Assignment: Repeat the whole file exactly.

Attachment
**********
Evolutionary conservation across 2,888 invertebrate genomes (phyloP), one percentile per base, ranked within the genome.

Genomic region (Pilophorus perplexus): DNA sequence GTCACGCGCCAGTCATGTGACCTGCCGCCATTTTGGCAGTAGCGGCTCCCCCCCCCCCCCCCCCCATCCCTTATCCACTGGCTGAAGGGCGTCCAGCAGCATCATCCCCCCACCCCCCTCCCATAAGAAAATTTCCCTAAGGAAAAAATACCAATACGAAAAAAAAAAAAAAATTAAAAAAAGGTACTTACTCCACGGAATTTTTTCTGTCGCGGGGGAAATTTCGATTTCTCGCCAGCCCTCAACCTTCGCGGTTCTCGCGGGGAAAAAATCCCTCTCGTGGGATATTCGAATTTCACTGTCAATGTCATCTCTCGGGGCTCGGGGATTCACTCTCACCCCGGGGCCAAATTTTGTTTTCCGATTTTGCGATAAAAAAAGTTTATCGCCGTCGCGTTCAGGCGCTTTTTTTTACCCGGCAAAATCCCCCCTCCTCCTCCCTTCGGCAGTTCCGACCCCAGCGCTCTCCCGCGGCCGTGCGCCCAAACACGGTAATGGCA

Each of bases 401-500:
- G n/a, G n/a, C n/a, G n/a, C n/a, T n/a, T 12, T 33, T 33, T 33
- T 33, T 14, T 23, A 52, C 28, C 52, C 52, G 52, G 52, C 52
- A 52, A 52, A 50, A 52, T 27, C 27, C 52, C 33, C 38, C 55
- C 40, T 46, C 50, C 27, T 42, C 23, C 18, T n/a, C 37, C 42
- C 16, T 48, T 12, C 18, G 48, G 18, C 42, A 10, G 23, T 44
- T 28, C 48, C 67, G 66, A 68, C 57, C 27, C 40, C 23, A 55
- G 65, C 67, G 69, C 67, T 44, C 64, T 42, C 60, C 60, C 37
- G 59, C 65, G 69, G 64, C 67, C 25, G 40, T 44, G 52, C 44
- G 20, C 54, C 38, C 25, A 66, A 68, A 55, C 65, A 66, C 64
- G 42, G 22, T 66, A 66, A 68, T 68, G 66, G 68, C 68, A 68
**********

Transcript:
Evolutionary conservation across 2,888 invertebrate genomes (phyloP), one percentile per base, ranked within the genome.

Genomic region (Pilophorus perplexus): DNA sequence GTCACGCGCCAGTCATGTGACCTGCCGCCATTTTGGCAGTAGCGGCTCCCCCCCCCCCCCCCCCCATCCCTTATCCACTGGCTGAAGGGCGTCCAGCAGCATCATCCCCCCACCCCCCTCCCATAAGAAAATTTCCCTAAGGAAAAAATACCAATACGAAAAAAAAAAAAAAATTAAAAAAAGGTACTTACTCCACGGAATTTTTTCTGTCGCGGGGGAAATTTCGATTTCTCGCCAGCCCTCAACCTTCGCGGTTCTCGCGGGGAAAAAATCCCTCTCGTGGGATATTCGAATTTCACTGTCAATGTCATCTCTCGGGGCTCGGGGATTCACTCTCACCCCGGGGCCAAATTTTGTTTTCCGATTTTGCGATAAAAAAAGTTTATCGCCGTCGCGTTCAGGCGCTTTTTTTTACCCGGCAAAATCCCCCCTCCTCCTCCCTTCGGCAGTTCCGACCCCAGCGCTCTCCCGCGGCCGTGCGCCCAAACACGGTAATGGCA

Each of bases 401-500:
- G n/a, G n/a, C n/a, G n/a, C n/a, T n/a, T 12, T 33, T 33, T 33
- T 33, T 14, T 23, A 52, C 28, C 52, C 52, G 52, G 52, C 52
- A 52, A 52, A 50, A 52, T 27, C 27, C 52, C 33, C 38, C 55
- C 40, T 46, C 50, C 27, T 42, C 23, C 18, T n/a, C 37, C 42
- C 16, T 48, T 12, C 18, G 48, G 18, C 42, A 10, G 23, T 44
- T 28, C 48, C 67, G 66, A 68, C 57, C 27, C 40, C 23, A 55
- G 65, C 67, G 69, C 67, T 44, C 64, T 42, C 60, C 60, C 37
- G 59, C 65, G 69, G 64, C 67, C 25, G 40, T 44, G 52, C 44
- G 20, C 54, C 38, C 25, A 66, A 68, A 55, C 65, A 66, C 64
- G 42, G 22, T 66, A 66, A 68, T 68, G 66, G 68, C 68, A 68